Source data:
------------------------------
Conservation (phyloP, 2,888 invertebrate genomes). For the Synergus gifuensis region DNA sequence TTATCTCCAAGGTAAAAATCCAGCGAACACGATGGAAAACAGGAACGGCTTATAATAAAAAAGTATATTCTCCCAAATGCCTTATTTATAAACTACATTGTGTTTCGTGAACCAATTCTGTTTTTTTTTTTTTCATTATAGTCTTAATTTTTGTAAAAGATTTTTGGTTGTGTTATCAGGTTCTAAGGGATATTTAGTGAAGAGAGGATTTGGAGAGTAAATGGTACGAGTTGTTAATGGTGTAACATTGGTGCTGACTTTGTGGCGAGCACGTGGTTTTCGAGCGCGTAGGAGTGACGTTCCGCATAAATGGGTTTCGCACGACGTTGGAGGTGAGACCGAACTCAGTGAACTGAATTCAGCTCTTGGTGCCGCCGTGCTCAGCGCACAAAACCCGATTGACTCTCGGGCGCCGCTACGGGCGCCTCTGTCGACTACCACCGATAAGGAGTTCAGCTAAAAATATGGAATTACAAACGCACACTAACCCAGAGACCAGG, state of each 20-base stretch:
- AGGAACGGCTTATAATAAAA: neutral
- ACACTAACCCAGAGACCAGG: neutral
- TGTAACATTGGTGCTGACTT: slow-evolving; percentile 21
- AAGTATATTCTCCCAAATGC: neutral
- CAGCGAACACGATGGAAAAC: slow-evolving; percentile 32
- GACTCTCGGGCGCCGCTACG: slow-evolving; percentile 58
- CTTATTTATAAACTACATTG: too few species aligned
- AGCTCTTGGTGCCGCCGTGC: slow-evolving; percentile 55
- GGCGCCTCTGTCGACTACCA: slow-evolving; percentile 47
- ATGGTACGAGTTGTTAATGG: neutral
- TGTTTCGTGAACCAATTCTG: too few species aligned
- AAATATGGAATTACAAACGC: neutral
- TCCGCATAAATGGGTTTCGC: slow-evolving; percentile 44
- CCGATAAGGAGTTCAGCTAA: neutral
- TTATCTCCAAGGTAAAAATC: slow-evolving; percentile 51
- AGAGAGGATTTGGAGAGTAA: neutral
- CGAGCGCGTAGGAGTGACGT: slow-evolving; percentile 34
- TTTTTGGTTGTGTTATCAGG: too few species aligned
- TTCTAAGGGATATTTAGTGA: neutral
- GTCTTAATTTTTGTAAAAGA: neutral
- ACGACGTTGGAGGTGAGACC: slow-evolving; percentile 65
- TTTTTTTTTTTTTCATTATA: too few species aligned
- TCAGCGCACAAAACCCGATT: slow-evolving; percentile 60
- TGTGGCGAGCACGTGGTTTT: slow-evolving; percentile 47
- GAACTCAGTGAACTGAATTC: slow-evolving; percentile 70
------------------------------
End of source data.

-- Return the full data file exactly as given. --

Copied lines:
Conservation (phyloP, 2,888 invertebrate genomes). For the Synergus gifuensis region DNA sequence TTATCTCCAAGGTAAAAATCCAGCGAACACGATGGAAAACAGGAACGGCTTATAATAAAAAAGTATATTCTCCCAAATGCCTTATTTATAAACTACATTGTGTTTCGTGAACCAATTCTGTTTTTTTTTTTTTCATTATAGTCTTAATTTTTGTAAAAGATTTTTGGTTGTGTTATCAGGTTCTAAGGGATATTTAGTGAAGAGAGGATTTGGAGAGTAAATGGTACGAGTTGTTAATGGTGTAACATTGGTGCTGACTTTGTGGCGAGCACGTGGTTTTCGAGCGCGTAGGAGTGACGTTCCGCATAAATGGGTTTCGCACGACGTTGGAGGTGAGACCGAACTCAGTGAACTGAATTCAGCTCTTGGTGCCGCCGTGCTCAGCGCACAAAACCCGATTGACTCTCGGGCGCCGCTACGGGCGCCTCTGTCGACTACCACCGATAAGGAGTTCAGCTAAAAATATGGAATTACAAACGCACACTAACCCAGAGACCAGG, state of each 20-base stretch:
- AGGAACGGCTTATAATAAAA: neutral
- ACACTAACCCAGAGACCAGG: neutral
- TGTAACATTGGTGCTGACTT: slow-evolving; percentile 21
- AAGTATATTCTCCCAAATGC: neutral
- CAGCGAACACGATGGAAAAC: slow-evolving; percentile 32
- GACTCTCGGGCGCCGCTACG: slow-evolving; percentile 58
- CTTATTTATAAACTACATTG: too few species aligned
- AGCTCTTGGTGCCGCCGTGC: slow-evolving; percentile 55
- GGCGCCTCTGTCGACTACCA: slow-evolving; percentile 47
- ATGGTACGAGTTGTTAATGG: neutral
- TGTTTCGTGAACCAATTCTG: too few species aligned
- AAATATGGAATTACAAACGC: neutral
- TCCGCATAAATGGGTTTCGC: slow-evolving; percentile 44
- CCGATAAGGAGTTCAGCTAA: neutral
- TTATCTCCAAGGTAAAAATC: slow-evolving; percentile 51
- AGAGAGGATTTGGAGAGTAA: neutral
- CGAGCGCGTAGGAGTGACGT: slow-evolving; percentile 34
- TTTTTGGTTGTGTTATCAGG: too few species aligned
- TTCTAAGGGATATTTAGTGA: neutral
- GTCTTAATTTTTGTAAAAGA: neutral
- ACGACGTTGGAGGTGAGACC: slow-evolving; percentile 65
- TTTTTTTTTTTTTCATTATA: too few species aligned
- TCAGCGCACAAAACCCGATT: slow-evolving; percentile 60
- TGTGGCGAGCACGTGGTTTT: slow-evolving; percentile 47
- GAACTCAGTGAACTGAATTC: slow-evolving; percentile 70